From the Lab to the Marketplace (1995)

Partnering with Electric and Gas Utilities

Cover of the handbook 'Primer on Gas Integrated Resource Planning' Cover of the handbook 'Least-Cost Utility Planning'

LBNL has authored two handbooks to help gas and electric utilities incorporate energy efficiency and other least-cost strategies into the traditional planning process. The handbooks were prepared at the request of the National Association of Regulatory Utility Officials (NARUC).

The nation's electric and gas utilities spend $2-3 billion each year on energy-efficiency programs. Their investment leverages another $1 billion in private investment, and creates jobs and markets for new, energy-efficient technologies. With utility companies expected to spend a total of $20 billion on energy programs during the 1990s, the cumulative effect of these programs will be to offset the 20-30% of expected load growth during the decade with economic benefits of $40-$50 billion. An emerging possibility is a slowdown in utility demand-side management (DSM) efforts, which may hamper their ability to achieve these projections. Whether or not utilities meet their goals will depend on regulatory trends across the country and other driving factors, including environmental goals and new competitive dynamics among energy suppliers.

For some years, LBNL has worked closely with a number of utility companies, their national trade associations (the Electric Power Research Institute and the Gas Research Institute), and especially, state regulatory utility commissions and the National Association of Regulatory Utility Commissioners. LBNL's energy-efficiency programs have aided in the development of new methodologies of energy-demand forecasting, evaluation of the impact of energy- efficient technologies on utilities, and market-based programs that utilities initiate to deploy those technologies. LBNL researchers pioneered the procedures for making "conservation potential" studies, which are now used routinely by many utilities around the nation. Other work has supported the national trend toward utility regulatory reforms that redefines utility profit rules to decouple profitability from sales volumes. This approach is intended to motivate utilities to market programs that lead to energy savings.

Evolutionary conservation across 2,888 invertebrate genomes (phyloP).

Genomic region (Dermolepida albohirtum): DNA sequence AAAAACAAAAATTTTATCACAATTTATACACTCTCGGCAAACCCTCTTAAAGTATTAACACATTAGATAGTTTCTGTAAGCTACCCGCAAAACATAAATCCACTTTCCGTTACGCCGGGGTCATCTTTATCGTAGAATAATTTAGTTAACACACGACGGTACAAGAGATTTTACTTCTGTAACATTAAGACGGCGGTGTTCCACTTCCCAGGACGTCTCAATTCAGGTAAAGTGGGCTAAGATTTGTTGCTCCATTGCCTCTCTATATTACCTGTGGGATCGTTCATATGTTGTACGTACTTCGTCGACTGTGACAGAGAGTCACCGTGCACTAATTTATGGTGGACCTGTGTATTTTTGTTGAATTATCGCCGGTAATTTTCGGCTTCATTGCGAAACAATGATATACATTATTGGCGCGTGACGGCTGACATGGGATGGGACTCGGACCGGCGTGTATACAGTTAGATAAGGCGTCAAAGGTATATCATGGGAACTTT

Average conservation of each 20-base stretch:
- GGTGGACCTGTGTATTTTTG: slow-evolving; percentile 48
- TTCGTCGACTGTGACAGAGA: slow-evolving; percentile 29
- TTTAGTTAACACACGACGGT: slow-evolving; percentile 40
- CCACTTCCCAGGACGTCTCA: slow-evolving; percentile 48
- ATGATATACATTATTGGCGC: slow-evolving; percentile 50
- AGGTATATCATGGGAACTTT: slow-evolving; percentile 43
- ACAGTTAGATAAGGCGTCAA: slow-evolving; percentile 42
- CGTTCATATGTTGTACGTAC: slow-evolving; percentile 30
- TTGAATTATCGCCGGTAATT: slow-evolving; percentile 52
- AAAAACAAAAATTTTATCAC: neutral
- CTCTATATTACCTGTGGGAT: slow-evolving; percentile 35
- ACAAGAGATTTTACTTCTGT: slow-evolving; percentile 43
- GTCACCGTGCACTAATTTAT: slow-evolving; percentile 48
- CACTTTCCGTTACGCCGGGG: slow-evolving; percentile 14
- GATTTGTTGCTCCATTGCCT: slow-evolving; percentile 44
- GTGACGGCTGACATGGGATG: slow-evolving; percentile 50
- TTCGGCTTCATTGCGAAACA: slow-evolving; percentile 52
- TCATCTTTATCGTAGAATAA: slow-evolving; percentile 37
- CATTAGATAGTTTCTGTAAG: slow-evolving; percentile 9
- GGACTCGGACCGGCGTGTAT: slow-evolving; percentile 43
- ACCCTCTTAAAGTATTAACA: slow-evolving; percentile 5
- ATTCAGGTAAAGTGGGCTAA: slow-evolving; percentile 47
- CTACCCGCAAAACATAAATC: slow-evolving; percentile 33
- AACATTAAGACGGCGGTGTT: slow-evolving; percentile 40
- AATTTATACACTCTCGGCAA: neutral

The utilities team has authored definitive "primers" on integrated resource planning (IRP) for gas and electric utilities, which have been translated into several languages. Their other activities include operating the Advanced IRP Seminar for regulatory staff and providing independent review of energy savings estimates of utilities, for example for the energy commissions of California, Wisconsin, and Michigan.

In the mid 1980s, LBNL researchers began investigating electricity use and energy-saving opportunities for computers and office equipment. At about 30 TWh, equivalent to the power produced by twenty-four 250-megawatt power plants, office equipment today represents the fastest-growing electricity load in commercial buildings. The savings potential is 25-50%, much of which is achievable at little or no cost by switching idle equipment to a "sleep" mode. LBNL studies, in collaboration with electric utilities, EPRI, international groups, and industry provided the technical basis for EPA's successful "Energy Star" labeling program for office equipment.